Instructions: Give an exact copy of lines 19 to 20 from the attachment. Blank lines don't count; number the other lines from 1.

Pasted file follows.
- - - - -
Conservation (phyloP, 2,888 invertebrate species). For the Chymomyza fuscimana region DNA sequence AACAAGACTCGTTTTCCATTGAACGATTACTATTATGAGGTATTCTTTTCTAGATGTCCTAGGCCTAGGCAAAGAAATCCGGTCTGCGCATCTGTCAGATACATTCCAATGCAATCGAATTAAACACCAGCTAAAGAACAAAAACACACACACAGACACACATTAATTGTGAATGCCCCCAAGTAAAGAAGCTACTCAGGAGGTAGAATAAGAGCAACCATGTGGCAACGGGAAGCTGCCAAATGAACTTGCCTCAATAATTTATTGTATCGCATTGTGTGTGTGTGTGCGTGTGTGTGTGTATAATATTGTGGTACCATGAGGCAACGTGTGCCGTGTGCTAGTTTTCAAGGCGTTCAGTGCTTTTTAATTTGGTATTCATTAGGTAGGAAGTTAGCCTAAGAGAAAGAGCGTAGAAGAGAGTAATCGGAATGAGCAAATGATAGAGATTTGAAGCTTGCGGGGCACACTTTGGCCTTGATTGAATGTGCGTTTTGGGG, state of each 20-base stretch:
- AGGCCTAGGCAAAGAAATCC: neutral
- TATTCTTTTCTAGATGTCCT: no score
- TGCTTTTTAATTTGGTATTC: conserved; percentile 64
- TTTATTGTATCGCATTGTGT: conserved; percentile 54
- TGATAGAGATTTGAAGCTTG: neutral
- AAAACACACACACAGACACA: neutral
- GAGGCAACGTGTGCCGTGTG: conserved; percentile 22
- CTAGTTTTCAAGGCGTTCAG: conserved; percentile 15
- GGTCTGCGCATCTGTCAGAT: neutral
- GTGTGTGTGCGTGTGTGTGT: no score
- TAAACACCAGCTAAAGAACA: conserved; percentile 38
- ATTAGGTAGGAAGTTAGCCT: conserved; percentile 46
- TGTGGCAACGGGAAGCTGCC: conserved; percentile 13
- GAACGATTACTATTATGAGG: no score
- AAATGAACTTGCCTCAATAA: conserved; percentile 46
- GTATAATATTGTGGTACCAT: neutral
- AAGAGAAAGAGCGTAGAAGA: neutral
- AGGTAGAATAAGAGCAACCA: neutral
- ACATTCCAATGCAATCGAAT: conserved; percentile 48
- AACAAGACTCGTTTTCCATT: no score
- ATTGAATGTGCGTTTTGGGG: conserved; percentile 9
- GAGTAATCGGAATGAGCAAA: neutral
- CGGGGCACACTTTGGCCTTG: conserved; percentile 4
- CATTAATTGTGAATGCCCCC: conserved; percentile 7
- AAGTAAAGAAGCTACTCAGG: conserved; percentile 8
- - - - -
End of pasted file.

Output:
- AGGTAGAATAAGAGCAACCA: neutral
- ACATTCCAATGCAATCGAAT: conserved; percentile 48